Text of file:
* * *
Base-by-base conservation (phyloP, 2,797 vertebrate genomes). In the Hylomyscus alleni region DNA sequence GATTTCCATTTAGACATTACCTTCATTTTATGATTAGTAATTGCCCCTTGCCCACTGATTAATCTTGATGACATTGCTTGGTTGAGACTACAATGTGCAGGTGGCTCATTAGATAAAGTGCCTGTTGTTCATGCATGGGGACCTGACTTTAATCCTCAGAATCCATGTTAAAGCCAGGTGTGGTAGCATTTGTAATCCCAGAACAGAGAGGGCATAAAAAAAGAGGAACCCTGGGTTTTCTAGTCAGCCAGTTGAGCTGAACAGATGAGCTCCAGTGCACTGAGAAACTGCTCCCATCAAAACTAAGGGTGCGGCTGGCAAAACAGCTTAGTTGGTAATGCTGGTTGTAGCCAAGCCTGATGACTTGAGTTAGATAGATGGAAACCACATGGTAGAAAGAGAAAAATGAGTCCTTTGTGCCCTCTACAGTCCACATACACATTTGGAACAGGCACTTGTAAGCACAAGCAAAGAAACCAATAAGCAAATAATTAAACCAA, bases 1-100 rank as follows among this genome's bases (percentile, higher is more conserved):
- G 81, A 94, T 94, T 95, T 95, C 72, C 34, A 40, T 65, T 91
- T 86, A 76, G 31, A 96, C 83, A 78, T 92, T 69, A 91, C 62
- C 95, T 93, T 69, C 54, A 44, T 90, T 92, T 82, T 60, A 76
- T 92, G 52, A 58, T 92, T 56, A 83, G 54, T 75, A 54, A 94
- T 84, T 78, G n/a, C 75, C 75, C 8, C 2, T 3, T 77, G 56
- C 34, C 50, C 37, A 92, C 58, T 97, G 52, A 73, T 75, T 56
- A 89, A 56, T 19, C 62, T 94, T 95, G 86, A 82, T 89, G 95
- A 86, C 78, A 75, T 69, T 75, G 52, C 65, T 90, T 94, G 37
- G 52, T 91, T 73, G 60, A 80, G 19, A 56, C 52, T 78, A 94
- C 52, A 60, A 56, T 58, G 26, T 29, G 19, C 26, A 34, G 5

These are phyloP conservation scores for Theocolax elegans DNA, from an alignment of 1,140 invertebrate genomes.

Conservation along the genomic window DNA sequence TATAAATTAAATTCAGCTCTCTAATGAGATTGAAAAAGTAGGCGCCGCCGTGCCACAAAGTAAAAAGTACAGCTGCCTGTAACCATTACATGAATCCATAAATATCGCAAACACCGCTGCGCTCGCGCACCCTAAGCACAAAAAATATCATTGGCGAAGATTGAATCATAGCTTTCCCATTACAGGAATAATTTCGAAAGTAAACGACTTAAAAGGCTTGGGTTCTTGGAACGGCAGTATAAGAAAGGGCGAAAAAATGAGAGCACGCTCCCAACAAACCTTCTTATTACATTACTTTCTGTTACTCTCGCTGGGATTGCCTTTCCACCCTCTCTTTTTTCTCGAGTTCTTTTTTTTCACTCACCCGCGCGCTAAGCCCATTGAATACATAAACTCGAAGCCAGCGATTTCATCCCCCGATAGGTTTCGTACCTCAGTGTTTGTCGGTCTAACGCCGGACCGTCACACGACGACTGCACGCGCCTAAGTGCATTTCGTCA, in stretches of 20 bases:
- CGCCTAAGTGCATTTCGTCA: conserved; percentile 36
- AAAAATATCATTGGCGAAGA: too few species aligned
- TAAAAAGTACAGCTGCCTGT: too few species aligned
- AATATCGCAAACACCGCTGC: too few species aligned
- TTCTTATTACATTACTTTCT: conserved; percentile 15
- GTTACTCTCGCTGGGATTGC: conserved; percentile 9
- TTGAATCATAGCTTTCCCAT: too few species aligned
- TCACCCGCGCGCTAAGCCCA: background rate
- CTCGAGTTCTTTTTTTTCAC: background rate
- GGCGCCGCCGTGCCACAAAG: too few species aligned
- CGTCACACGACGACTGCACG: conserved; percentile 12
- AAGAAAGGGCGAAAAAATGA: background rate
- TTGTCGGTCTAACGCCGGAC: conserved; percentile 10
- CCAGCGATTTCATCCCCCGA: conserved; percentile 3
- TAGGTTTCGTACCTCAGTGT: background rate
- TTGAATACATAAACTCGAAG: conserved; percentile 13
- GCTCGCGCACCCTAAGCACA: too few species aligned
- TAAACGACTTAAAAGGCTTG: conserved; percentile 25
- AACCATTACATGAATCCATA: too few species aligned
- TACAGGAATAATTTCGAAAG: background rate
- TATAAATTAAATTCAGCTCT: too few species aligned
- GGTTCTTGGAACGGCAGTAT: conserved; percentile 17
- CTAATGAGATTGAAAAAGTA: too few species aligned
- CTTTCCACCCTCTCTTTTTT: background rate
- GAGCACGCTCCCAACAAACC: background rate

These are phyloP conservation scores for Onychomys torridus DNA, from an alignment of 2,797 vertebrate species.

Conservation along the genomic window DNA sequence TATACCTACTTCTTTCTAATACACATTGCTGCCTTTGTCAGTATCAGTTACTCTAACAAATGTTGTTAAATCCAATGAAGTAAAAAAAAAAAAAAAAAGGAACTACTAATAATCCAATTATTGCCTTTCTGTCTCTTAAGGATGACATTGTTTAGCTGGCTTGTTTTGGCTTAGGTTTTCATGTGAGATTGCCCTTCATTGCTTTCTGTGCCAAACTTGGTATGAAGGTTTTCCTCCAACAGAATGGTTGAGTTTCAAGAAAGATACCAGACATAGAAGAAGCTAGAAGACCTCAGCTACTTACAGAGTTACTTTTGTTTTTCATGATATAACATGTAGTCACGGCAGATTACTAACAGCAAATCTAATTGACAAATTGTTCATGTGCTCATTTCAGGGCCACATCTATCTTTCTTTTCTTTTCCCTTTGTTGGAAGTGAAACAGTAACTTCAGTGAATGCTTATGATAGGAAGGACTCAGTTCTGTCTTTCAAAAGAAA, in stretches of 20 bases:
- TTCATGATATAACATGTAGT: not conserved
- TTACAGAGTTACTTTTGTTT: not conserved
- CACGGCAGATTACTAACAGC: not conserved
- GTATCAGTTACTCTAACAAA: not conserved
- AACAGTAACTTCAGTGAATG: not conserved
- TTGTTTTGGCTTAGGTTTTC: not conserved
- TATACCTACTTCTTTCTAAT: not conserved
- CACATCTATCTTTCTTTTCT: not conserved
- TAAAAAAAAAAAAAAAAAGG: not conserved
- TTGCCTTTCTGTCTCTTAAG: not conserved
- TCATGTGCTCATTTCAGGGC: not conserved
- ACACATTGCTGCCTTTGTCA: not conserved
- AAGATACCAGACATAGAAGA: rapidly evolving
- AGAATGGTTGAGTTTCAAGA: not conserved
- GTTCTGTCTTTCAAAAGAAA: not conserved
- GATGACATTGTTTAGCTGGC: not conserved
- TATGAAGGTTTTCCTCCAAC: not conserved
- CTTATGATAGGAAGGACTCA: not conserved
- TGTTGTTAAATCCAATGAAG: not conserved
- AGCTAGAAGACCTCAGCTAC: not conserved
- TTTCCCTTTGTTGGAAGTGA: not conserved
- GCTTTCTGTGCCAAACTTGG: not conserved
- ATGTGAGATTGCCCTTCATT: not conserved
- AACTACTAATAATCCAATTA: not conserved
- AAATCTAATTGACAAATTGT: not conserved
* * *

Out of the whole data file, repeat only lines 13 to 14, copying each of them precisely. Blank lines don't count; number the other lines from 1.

Conservation along the genomic window DNA sequence TATAAATTAAATTCAGCTCTCTAATGAGATTGAAAAAGTAGGCGCCGCCGTGCCACAAAGTAAAAAGTACAGCTGCCTGTAACCATTACATGAATCCATAAATATCGCAAACACCGCTGCGCTCGCGCACCCTAAGCACAAAAAATATCATTGGCGAAGATTGAATCATAGCTTTCCCATTACAGGAATAATTTCGAAAGTAAACGACTTAAAAGGCTTGGGTTCTTGGAACGGCAGTATAAGAAAGGGCGAAAAAATGAGAGCACGCTCCCAACAAACCTTCTTATTACATTACTTTCTGTTACTCTCGCTGGGATTGCCTTTCCACCCTCTCTTTTTTCTCGAGTTCTTTTTTTTCACTCACCCGCGCGCTAAGCCCATTGAATACATAAACTCGAAGCCAGCGATTTCATCCCCCGATAGGTTTCGTACCTCAGTGTTTGTCGGTCTAACGCCGGACCGTCACACGACGACTGCACGCGCCTAAGTGCATTTCGTCA, in stretches of 20 bases:
- CGCCTAAGTGCATTTCGTCA: conserved; percentile 36